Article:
The Way, Not The What
The internet is full of product guides; some are great, and some not so much. But, while one group of editors may tell you to pull up your trousers and throw on a blue blazer and another group to tuck those trousers into your boots or grab some fingerless gloves, some things remain the same whichever style you choose. There are the “whats” of dressing – jacket, trouser, shoe, accessory choices, &c. – and then there are the “hows” of dressing – drape, harmony, &c.
The whats change year to year, mood to mood, and day to day. And I’m not just talking fashion cycles, but even what you feel like throwing on each morning. Today might just feel like chinos and a washed-finish OCBD, and tomorrow flannels and a sportcoat, but regardless of what I cover myself with I think of the same things. I already mentioned a few of them above, but for me the most important concepts, although I hate to use that word here, are cut, drape, impression, and harmony.
To start with cut, since that is where it all starts, one should be aware of the shape of one’s clothes. Again, don’t worry about whether you like jeans or worsteds – it matters either way. The shape of the garments themselves should be pleasing. The way they sit on your body even more so. Proportion and comfort should work hand in hand, and the little secrets that make the thing what it is should be your little secret. This can be the subtle pleating in the sleeve-head of a jacket, allowing it to move more freely, or the way in which a waistband is gently curved to keep the rise of your trousers sitting perfectly. The insole of a pair of great shoes feels nothing like that of a cheap pair, but no one but you is the wiser.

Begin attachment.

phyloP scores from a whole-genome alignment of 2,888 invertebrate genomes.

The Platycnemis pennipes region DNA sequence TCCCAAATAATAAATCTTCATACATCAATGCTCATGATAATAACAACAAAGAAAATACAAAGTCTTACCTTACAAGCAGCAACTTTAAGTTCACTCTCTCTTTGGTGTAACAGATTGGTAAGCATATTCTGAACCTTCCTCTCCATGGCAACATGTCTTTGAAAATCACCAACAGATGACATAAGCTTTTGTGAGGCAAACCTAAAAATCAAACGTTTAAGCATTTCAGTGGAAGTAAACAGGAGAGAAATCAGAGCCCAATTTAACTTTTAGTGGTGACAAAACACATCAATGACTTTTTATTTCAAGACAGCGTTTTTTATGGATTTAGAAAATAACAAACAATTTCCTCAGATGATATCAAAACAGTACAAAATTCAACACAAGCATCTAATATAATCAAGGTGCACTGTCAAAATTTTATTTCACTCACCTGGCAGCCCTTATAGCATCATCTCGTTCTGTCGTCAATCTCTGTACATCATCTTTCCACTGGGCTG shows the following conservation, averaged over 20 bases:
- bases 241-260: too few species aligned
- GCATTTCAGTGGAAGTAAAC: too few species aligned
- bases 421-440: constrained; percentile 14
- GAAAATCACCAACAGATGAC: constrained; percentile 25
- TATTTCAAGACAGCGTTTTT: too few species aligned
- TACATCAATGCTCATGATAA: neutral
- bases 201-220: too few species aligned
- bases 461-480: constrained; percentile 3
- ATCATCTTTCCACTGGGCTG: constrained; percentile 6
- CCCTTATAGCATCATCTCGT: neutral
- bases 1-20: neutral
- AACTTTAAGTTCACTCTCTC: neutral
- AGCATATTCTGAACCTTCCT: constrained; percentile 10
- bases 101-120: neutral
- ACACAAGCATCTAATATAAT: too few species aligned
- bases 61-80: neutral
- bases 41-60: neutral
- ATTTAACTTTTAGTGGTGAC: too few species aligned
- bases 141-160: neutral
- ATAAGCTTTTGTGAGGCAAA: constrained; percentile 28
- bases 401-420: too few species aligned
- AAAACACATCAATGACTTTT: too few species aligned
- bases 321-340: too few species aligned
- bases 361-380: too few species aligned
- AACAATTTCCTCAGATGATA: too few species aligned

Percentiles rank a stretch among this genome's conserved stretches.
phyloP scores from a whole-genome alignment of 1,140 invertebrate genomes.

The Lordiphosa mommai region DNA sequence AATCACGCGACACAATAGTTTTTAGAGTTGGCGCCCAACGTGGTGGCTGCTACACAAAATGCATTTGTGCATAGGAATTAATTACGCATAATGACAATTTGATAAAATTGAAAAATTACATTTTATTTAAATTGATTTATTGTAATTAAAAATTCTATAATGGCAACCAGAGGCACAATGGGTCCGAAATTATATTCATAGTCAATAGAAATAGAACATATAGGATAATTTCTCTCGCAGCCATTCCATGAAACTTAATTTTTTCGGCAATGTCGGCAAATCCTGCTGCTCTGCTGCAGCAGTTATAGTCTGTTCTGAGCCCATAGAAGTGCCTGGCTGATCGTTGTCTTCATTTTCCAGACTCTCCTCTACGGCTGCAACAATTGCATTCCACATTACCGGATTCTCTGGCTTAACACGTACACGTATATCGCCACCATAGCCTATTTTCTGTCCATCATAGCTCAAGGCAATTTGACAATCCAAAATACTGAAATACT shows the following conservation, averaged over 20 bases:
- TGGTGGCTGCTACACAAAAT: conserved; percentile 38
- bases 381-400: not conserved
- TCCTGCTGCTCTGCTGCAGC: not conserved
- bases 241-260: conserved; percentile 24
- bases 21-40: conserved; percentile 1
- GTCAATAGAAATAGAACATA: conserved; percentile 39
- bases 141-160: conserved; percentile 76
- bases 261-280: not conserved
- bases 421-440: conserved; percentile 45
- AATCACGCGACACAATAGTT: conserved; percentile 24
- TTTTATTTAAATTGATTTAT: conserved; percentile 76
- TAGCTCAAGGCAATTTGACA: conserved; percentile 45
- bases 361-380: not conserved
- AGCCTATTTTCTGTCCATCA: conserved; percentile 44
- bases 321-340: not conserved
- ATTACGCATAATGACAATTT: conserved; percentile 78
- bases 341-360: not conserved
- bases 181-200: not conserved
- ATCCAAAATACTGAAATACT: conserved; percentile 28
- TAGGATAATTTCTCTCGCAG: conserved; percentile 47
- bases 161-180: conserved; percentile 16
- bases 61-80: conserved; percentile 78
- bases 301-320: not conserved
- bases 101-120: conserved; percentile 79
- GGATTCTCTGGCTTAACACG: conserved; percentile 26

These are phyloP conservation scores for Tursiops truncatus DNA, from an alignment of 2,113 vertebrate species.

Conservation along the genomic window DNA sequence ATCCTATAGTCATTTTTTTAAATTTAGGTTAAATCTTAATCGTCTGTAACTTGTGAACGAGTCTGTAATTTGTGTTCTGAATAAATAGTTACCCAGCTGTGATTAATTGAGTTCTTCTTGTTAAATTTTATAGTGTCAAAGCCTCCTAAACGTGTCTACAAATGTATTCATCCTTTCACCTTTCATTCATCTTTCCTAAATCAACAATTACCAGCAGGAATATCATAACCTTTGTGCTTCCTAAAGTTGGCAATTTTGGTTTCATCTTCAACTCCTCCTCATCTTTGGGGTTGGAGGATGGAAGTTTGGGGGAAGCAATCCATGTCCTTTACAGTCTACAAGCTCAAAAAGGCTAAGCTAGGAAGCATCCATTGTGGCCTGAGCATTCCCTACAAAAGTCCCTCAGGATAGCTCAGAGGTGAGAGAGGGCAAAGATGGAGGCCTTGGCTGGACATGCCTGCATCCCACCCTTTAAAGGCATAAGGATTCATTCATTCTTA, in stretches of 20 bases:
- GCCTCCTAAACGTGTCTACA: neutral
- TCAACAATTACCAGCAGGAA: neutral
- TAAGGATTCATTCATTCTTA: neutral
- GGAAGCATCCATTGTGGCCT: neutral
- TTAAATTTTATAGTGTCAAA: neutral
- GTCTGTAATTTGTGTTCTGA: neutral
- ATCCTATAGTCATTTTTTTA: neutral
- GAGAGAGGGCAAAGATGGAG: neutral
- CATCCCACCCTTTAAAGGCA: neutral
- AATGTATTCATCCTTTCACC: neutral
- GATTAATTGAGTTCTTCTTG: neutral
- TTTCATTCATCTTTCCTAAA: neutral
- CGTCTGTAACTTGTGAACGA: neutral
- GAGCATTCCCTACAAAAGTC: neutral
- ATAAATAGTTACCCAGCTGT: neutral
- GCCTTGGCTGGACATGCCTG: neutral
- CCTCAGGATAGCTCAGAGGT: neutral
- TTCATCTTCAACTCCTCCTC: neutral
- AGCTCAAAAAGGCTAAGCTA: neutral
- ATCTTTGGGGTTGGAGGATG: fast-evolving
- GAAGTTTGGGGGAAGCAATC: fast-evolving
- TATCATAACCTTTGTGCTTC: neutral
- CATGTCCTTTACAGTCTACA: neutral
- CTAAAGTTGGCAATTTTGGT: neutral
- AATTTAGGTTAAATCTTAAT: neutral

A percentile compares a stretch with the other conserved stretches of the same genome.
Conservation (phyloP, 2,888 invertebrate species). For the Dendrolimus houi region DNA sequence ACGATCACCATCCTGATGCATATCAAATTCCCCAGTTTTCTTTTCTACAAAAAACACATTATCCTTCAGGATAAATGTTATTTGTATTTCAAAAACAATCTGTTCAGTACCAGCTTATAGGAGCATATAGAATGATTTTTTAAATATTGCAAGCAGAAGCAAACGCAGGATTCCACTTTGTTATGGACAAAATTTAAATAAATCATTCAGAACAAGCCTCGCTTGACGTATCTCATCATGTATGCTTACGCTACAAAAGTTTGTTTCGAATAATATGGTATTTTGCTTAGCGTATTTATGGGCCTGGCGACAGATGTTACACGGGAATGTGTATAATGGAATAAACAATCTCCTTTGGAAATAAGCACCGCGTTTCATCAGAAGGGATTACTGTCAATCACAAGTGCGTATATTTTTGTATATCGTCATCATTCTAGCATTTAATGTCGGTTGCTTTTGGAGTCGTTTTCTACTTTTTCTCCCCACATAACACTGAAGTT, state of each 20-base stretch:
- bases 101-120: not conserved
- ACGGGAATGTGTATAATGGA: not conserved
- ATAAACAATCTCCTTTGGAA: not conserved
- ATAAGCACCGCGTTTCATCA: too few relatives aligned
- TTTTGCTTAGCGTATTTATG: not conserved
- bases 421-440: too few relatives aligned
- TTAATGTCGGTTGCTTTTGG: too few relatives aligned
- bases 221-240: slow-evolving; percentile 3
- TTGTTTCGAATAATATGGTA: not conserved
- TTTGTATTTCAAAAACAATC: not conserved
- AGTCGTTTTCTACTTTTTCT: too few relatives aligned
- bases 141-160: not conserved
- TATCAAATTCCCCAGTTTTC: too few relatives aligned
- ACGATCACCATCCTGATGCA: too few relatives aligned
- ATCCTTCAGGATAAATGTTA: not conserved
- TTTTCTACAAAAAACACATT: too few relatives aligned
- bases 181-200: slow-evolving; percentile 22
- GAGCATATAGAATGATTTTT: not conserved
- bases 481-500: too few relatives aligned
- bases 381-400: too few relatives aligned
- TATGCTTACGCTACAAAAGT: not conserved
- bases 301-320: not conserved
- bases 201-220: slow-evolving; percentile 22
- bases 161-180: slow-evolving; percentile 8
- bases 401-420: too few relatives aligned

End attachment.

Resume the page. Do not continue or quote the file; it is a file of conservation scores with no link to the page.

Drape on the other hand is the more visible aspect of cut. Something poorly cut will never drape nicely. This again though is still anything but glaring. It is clear when the chest of your coat falls perfectly even when you sip your coffee, shake a hand, or turn around to see who called your name, but it’s not clear why. A crisply-hanging trouser crease is a beauty to behold, but it’s usually not the first thing you notice.
This brings us to impression. There is that old adage, supposedly uttered by the Beau about John Bull and noticing you are well dressed. Which in fact meant you were not. But, as long as you look beautifully dressed and not simply dressed in beautiful things, I don’t see a problem here. The key is not to draw attention to any specific aspect, but rather to have them work together to form a single unified vision. No one wants to be the guy with the garish coat or glitzy tie.
And finally, we have harmony. Impression is created by harmony, drape, and cut. Things should work together, but not be too precise. You know, sprezzatura, and all that, but don’t get too hung up on looking too contrived or too nonchalant. What is really important is that when you look in the mirror, nothing looks out of place or too precisely placed. And, as with most things, enjoy dressing or its all a waste.